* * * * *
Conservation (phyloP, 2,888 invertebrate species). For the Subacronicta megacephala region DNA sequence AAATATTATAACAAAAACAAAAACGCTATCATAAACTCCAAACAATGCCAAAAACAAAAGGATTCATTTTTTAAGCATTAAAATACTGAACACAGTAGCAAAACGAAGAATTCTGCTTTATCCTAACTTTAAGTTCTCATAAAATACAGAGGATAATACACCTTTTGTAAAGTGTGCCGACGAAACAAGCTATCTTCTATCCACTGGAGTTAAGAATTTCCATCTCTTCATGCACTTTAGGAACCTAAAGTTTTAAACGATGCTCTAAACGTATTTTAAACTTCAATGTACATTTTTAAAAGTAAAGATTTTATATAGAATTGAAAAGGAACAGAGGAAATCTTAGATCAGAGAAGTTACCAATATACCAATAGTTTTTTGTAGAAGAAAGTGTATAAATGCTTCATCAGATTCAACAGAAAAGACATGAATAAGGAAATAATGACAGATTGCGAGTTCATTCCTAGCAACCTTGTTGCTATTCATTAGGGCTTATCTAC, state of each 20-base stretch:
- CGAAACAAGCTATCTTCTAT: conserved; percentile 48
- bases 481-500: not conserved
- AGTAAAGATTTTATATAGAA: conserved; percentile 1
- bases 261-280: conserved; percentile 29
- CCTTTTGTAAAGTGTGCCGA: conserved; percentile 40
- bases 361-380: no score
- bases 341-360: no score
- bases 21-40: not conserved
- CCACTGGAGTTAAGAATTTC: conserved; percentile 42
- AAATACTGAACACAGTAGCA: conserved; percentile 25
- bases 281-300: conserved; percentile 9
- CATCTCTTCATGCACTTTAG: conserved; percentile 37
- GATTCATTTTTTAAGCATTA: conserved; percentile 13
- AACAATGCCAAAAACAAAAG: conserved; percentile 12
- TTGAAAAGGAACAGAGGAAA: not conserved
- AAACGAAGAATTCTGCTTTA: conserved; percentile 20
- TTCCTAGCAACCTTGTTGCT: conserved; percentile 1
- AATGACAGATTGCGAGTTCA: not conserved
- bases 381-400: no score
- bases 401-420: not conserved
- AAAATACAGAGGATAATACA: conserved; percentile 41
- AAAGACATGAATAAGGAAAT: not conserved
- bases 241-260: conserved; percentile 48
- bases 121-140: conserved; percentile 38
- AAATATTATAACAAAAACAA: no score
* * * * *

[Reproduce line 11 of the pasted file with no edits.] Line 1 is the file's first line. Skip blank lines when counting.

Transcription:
- AAATACTGAACACAGTAGCA: conserved; percentile 25